In all three early states, Democrats trust Clinton more than her rivals on Iraq, though by smaller numbers than she gets nationally from her party. Even so, she has small double-digit leads over Obama and Edwards in Iowa and New Hampshire when Democrats are asked which candidate would make the wisest decisions about the war, and is tied with Obama in South Carolina.

All top Democrats have said they want to end the war, though Clinton has drawn criticism for her 2002 vote supporting the use of force against Saddam Hussein and for saying she would continue combat operations against al-Qaida in Iraq. Strong majorities of Democrats want to bring the troops home.

On health care, no rival approaches the support Clinton wins from party voters. The 41 percent in Iowa who say she would best improve the country's medical system is double the support for Obama and Edwards, and she boasts even wider leads in New Hampshire and Iowa.

Clinton and Edwards want universal health coverage, while Obama would expand coverage but not require people to buy insurance. In each state surveyed, eight in 10 Democrats favored government-guaranteed health insurance, even if it means higher taxes.

Iraq and health care are essentially tied in all three states as concerns Democrats most want presidential candidates to address, with each named by roughly one-third.

Despite Clinton's leads in New Hampshire and South Carolina and her front-runner status nationally, Iowa's often unpredictable caucuses threaten to trip her before she can fashion an unstoppable head of steam.

Clinton draws the support of nearly half of women in New Hampshire and South Carolina. Yet in Iowa, women split 34 percent for Clinton, 27 percent for Obama and 17 percent for Edwards.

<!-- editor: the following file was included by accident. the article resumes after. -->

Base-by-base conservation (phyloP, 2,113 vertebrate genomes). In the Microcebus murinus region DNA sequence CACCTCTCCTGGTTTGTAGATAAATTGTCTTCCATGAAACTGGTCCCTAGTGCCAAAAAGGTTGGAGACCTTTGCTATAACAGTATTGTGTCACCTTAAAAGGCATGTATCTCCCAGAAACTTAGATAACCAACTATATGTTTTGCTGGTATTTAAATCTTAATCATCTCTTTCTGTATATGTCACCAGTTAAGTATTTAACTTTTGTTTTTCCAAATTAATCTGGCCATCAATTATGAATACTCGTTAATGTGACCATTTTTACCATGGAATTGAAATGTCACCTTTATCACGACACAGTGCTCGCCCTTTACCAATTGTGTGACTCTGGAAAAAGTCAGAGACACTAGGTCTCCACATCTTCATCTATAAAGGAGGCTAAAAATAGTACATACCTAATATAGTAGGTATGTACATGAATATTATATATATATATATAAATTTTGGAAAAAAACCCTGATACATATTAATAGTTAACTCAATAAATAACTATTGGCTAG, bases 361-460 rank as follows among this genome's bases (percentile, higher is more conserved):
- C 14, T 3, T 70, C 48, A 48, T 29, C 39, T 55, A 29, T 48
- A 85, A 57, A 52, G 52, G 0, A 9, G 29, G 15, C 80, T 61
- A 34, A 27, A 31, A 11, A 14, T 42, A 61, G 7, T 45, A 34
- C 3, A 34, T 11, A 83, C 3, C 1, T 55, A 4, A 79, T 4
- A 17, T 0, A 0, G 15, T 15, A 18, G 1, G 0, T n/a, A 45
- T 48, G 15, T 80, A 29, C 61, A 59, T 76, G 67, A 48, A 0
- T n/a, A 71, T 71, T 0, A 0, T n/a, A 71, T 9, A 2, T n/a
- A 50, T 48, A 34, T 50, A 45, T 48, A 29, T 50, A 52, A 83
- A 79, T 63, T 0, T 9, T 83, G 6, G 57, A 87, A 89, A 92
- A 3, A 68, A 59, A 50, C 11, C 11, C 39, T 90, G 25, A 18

"The things he grew up with, a single mom, working hard to get where he's gotten, I just get a good feeling about him," Nola Olson, 35, teacher's aide in Adel, Iowa, said of her candidate, Obama.

He and Edwards have more support than Clinton as a second choice in Iowa — which could be important on caucus night, when candidates with weak support are eliminated. Eighteen percent of Iowa Democrats rule out voting for her — far more than her two chief opponents and approached only by the 12 percent who shun Rep. Dennis Kucinich of Ohio.

Mark Penn, Clinton's chief strategist, attributes her weaker showing in Iowa to a late start there and her husband Bill's bypassing the state in his two successful presidential campaigns. Obama pollster Cornell Belcher says Iowa is where the candidate has been most active.

The telephone survey involved interviews conducted from Nov. 7-25 with 460 likely Democratic voters in Iowa, with a margin of sampling error of plus or minus 5.5 points. Also interviewed were 594 likely Democratic voters in New Hampshire, with a margin of sampling error of plus or minus 5 points, and 373 likely Democratic voters in South Carolina, with a margin of sampling error of plus or minus 6 points.